It is ultimately the quarterback’s responsibility to ensure that the handoff to the running back is clean and that ball security is not compromised. The running back does have a role in this process as well, but ultimately it is the quarterback’s responsibility.
When receiving the snap from under center, the first thing you need to do is bring the ball into your belly as you clear the line of scrimmage. This is important so that any action that occurs near the line — whether it’s a defensive lineman penetrating the line of scrimmage or the guard pulling across the formation — does not knock the ball out of your hands. Remember, ball security is the number one priority.
On this particular run play, step with your left foot first, opening up to your left and pointing the toe of your first step at 7 o’clock. After you clear the line of scrimmage with your first step, continue on your track at 7 o’clock, getting the ball as deep as you can to the running back. As the running back approaches, extend the ball with both hands toward the running back’s belly. Just before contact with the ball to the running back’s belly, pull your opposite hand off the ball, while still reaching with the hand closest to the running back. You want to create a soft landing for the ball and ride the ball on through, fully into the running back’s belly as he passes by and takes the ball toward the line of scrimmage. Once the ball has been properly transitioned to the running back, carry out a fake to provide deception for the defense.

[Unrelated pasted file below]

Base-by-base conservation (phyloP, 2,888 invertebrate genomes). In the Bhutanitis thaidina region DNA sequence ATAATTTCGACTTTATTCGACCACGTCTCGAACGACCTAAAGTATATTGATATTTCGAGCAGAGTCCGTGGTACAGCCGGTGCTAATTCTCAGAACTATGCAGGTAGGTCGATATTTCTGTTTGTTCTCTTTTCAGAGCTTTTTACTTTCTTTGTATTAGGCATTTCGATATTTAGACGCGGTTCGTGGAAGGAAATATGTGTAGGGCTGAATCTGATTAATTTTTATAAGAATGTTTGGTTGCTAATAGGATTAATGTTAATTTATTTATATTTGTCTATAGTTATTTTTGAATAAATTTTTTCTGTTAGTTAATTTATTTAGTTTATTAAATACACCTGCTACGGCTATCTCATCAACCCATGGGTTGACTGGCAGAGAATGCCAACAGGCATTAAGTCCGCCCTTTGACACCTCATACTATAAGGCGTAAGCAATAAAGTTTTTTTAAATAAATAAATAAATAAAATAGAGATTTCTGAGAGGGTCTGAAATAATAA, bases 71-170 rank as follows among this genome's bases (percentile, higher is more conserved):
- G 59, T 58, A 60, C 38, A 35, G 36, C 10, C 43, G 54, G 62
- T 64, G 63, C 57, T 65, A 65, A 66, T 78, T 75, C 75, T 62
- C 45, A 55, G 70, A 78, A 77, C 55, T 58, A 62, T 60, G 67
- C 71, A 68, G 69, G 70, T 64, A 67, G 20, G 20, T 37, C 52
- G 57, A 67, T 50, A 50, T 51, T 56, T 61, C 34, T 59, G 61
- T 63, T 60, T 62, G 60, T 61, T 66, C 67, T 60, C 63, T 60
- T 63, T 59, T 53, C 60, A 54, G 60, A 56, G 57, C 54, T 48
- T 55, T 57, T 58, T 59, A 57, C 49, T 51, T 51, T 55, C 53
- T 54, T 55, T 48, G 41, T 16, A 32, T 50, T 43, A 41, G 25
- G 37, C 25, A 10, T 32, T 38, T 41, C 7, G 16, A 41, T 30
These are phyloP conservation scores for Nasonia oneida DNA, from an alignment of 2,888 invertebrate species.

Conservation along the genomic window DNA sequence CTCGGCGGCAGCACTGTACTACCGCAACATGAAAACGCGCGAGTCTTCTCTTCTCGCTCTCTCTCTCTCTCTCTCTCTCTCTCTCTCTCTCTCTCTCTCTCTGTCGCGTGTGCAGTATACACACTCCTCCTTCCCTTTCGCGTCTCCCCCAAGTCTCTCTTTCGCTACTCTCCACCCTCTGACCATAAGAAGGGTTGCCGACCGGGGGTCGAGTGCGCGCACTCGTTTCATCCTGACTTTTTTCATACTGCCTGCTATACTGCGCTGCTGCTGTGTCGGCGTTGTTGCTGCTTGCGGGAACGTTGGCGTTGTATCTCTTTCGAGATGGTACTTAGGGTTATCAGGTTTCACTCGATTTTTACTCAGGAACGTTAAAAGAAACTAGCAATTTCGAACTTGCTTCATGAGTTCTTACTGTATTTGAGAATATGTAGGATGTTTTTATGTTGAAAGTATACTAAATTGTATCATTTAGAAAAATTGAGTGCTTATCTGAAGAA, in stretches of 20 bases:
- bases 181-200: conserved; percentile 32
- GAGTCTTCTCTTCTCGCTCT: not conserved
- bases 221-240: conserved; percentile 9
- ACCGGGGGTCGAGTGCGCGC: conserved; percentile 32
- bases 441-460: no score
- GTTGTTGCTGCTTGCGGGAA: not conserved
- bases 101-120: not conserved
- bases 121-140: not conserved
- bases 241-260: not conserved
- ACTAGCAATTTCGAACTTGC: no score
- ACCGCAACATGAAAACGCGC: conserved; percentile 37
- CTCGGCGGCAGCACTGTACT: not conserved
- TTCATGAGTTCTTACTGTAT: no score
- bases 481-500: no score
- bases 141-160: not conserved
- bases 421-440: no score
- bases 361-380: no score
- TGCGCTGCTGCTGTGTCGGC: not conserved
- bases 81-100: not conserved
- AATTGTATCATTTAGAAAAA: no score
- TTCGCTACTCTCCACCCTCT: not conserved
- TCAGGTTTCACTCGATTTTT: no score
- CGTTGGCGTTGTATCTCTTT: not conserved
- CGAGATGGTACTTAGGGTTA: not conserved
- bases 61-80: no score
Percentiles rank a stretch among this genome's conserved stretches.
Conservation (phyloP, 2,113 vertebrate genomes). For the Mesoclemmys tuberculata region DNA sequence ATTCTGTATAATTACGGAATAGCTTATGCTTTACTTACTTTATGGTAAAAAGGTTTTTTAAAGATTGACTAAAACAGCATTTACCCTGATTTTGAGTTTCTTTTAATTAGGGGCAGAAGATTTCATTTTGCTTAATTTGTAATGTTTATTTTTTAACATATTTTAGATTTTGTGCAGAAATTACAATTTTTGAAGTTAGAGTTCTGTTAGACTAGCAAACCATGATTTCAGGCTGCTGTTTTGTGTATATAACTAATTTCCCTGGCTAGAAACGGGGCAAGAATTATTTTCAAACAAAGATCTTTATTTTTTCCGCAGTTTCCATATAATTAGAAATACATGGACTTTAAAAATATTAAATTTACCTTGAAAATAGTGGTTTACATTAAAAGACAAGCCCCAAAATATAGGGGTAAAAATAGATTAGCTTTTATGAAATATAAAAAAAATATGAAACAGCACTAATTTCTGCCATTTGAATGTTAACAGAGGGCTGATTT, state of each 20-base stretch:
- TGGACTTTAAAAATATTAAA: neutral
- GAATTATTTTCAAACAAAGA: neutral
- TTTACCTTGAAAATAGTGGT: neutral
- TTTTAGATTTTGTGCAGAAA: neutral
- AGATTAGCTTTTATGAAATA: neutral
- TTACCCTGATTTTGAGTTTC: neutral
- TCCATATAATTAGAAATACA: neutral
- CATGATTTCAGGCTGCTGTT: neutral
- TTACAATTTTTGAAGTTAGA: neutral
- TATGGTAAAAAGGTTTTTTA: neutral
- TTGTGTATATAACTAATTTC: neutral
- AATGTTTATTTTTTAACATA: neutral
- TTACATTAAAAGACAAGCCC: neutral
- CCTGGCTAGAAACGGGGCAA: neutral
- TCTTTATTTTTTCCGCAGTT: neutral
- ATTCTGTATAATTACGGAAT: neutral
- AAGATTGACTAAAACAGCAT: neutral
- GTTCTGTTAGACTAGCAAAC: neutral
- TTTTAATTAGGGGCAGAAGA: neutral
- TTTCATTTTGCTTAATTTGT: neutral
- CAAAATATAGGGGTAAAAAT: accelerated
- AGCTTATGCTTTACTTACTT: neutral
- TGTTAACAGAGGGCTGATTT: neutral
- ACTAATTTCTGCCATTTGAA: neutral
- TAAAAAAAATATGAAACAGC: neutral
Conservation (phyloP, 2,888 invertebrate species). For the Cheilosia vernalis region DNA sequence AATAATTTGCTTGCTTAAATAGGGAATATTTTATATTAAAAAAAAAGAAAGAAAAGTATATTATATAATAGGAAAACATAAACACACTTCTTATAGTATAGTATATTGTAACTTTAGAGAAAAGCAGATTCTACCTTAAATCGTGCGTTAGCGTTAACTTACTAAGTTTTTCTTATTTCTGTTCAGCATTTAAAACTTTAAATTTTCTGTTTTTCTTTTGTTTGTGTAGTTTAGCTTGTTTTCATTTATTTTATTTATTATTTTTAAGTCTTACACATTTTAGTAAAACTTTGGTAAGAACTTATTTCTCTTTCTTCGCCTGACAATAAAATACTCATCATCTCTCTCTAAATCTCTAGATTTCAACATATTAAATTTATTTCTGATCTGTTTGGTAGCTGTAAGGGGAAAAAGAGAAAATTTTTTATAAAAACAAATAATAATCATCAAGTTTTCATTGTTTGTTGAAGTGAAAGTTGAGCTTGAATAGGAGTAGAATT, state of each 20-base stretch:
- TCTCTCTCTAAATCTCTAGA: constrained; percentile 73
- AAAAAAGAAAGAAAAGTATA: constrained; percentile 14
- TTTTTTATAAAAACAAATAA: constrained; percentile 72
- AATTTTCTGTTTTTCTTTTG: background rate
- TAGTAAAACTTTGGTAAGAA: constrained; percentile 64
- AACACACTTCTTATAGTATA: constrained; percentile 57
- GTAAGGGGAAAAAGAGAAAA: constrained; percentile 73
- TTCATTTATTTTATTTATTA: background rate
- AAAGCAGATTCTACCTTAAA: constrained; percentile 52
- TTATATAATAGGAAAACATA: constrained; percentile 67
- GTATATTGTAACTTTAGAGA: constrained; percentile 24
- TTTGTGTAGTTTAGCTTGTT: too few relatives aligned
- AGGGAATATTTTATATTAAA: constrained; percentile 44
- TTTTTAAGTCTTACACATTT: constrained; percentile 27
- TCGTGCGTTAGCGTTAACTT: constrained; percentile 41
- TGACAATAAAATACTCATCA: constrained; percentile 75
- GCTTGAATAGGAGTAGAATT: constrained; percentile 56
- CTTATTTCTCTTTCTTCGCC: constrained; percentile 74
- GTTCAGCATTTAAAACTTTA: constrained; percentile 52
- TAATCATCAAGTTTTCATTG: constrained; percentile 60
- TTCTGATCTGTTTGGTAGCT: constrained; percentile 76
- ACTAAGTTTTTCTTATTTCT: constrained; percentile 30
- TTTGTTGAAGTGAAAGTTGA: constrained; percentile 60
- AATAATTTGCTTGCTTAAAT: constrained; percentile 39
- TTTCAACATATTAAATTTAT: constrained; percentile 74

When receiving the snap from the center out of the shotgun you will turn at a 45-degree angle and sit down in ‘the chair.’ This means to lower your stance by bending at the knees, lower body sinking toward the ground, while keeping your chest and head up. Extend the ball with both hands over your left knee. The running back will run his belly through the ball and proceed on his track toward the line of scrimmage. You will ride it through to the right knee and then may carry out a fake.
On this particular run play that we have demonstrated in the video, the coach represents a defensive read for the quarterback, meaning that it’s a blind exchange for the quarterback. As you turn, keep your eyes on the coach (defensive read) and either give the ball to the running back if the defensive player/read is up the field, or if the defensive player/read closes down the line of scrimmage, you would pull the ball from the running back’s belly and keep the ball heading off the edge of the line of scrimmage.
In closing, it’s ultimately the quarterback’s responsibility to ensure that the handoff is clean and that ball security is not compromised. Practice this regularly to help create more success when it counts.